Due to health issues and generally being unable to update stuff as I normally would, I’ve not been posting my 365 photo project photos. I promise I’ll update my blog with them soon, but at the moment it’s just not a reality
At the start of the year I decided that I was going to give the 365 Photo Project since I got a new camera phone for Christmas (with a proper camera, not just a phone camera). This shows some of the photos i’ve taken so far, including all 18 daily photos so far. It’s quite interesting to look back over the weeks and see what I’ve been up to, or not up to, since some of these photos are the result of not doing anything and needing to take a photo of something!
I’ve decided that I’m going to run a monthly Artist Spotlight blog series so that I can keep my feet firmly planted in the creative world. The first artist I’d like to talk about is:
The Ruins of Roebling’s Works – Kevin Weir
Monty Python Animated gif – Terry Gilliam
Kevin Weir is an Art Director for Drogo5 in New York City, who takes old archival photographs and transforms them into animated gifs. His work is very reminiscent of Terry Gilliam’s work on Monty Python, but thanks to Photoshop, Weir manages a subtlety missing from Gilliam’s manual masterpieces.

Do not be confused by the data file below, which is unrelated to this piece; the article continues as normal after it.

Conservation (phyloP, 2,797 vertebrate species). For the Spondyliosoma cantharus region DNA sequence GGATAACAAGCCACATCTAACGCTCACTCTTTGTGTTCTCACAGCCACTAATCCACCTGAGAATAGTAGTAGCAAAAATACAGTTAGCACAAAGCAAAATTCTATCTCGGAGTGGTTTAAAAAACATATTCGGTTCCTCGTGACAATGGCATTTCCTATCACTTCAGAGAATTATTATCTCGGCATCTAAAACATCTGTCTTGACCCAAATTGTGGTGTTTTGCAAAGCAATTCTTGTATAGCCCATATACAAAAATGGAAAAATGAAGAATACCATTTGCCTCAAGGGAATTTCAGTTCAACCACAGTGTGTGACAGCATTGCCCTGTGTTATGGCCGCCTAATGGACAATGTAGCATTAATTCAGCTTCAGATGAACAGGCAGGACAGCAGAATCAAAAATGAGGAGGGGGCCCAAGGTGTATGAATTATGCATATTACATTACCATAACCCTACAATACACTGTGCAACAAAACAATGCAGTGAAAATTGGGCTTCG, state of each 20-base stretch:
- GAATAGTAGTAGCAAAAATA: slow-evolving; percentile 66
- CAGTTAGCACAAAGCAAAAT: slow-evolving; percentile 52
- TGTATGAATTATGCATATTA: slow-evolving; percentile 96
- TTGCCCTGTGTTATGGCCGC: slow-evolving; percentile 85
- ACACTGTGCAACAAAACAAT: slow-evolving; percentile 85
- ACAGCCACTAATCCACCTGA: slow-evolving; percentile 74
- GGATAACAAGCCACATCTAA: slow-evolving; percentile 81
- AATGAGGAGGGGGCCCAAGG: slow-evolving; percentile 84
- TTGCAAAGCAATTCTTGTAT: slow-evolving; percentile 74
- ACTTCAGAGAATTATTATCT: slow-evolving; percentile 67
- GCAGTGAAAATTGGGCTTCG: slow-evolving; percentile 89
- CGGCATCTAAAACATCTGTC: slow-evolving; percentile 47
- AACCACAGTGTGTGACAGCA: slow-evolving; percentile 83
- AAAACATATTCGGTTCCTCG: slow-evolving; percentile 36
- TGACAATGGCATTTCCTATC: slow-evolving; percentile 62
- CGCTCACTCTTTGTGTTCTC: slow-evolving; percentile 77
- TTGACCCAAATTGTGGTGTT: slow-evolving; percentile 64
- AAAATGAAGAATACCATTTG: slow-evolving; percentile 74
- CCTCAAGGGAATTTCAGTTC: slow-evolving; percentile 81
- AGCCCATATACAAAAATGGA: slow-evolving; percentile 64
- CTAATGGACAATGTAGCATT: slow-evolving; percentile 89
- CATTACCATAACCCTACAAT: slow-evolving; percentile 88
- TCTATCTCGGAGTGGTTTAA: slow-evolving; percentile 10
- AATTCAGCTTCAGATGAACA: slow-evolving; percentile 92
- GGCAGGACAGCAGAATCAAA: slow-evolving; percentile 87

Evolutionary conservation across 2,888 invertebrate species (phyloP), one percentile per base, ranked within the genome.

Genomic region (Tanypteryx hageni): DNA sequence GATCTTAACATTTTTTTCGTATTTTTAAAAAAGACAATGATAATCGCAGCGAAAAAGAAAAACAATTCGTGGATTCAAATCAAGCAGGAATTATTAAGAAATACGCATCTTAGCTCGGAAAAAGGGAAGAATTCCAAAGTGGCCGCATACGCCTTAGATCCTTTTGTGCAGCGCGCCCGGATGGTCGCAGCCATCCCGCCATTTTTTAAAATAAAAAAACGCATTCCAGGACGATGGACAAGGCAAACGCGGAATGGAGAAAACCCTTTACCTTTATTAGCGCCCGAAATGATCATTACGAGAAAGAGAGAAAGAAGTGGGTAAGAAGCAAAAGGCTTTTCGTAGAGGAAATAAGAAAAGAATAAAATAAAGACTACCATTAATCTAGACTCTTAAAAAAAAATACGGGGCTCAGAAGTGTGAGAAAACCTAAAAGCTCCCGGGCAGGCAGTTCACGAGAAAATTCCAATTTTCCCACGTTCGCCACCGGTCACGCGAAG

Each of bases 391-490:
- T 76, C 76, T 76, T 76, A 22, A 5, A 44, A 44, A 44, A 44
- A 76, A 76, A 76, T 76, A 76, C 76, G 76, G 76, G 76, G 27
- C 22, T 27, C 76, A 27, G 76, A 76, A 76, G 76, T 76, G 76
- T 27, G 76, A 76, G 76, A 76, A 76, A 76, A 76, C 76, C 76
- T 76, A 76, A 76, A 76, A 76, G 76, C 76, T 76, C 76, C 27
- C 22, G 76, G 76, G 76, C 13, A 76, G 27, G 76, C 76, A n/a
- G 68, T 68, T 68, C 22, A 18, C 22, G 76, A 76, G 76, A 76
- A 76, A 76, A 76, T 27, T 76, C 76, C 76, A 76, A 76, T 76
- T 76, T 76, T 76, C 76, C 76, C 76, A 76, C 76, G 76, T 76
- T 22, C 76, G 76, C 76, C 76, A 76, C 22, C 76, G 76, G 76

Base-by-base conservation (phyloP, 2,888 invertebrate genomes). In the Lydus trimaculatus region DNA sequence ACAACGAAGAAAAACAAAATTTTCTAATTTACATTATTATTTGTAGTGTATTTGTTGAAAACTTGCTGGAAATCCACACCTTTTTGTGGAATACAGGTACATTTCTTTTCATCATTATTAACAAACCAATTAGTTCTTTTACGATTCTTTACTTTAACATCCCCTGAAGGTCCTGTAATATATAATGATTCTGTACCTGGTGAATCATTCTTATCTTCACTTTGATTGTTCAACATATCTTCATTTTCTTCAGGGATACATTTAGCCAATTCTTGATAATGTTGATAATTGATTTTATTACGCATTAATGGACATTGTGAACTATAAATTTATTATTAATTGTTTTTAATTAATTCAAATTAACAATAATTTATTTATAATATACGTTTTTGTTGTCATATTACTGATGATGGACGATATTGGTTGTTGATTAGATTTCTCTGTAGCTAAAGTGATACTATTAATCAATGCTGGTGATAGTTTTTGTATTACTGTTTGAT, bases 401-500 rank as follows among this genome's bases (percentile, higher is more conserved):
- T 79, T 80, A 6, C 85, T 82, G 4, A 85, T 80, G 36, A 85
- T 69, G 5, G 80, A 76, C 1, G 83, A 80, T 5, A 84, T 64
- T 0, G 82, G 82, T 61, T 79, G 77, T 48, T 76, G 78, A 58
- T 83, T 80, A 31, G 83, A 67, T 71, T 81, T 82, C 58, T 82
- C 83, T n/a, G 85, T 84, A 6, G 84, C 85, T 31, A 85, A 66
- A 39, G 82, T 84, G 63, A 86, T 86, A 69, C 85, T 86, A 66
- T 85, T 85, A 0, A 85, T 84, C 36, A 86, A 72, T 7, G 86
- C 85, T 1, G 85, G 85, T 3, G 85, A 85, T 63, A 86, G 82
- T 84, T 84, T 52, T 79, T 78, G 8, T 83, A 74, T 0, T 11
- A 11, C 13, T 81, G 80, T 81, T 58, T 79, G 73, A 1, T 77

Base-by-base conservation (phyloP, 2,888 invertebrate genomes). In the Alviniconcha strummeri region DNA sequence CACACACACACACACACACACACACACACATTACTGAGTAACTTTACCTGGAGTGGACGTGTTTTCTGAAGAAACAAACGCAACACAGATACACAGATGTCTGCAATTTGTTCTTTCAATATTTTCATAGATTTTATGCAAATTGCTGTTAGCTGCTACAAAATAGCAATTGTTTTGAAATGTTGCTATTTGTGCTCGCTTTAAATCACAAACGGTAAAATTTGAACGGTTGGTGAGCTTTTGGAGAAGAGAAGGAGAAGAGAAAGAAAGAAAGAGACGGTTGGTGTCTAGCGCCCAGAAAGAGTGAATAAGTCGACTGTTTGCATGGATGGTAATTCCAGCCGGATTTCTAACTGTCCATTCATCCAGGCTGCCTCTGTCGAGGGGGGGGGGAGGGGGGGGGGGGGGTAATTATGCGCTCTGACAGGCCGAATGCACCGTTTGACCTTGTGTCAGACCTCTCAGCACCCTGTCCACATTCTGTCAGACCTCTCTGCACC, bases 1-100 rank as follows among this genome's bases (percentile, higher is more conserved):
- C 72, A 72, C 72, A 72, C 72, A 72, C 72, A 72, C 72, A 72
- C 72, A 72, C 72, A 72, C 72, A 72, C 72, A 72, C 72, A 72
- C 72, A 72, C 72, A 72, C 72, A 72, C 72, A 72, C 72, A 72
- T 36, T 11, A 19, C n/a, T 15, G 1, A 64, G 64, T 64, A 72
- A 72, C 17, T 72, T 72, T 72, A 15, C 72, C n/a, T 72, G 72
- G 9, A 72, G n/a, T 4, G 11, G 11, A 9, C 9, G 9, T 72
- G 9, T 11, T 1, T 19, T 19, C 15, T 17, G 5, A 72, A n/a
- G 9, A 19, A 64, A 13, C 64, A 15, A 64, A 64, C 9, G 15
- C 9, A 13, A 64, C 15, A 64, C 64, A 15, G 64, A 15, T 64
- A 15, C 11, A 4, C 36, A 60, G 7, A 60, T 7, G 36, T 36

The Flux Machine project began life as a digital media exercise and as a way to pass the time between semesters at VCU Brandcentre, where Weir was studying for a Masters. Now, attracting up to 50,000 visitors a day, his website The Flux Machine showcases an online gallery of weird, wonderful and sometimes downright spooky animated archive photos. He sources his photographs from the Library of Congress, and spends a few hours, sometimes even a few days looking at them to discover their stories. They become snapshots of time, in a way like no other, showcasing a narrative you wouldn’t expect to find in such photos.
Weir has also developed his techniques for his work, now often including traditional methods and more photography. One of his more famous and eerie pieces – “French 42cm gun” was created using 80-100 drawn frames in photoshop, whereas his “Princess Julianna”piece was created by burning a copy of the photo, recording the process and feeding it back into the animation.
“French 42cm gun”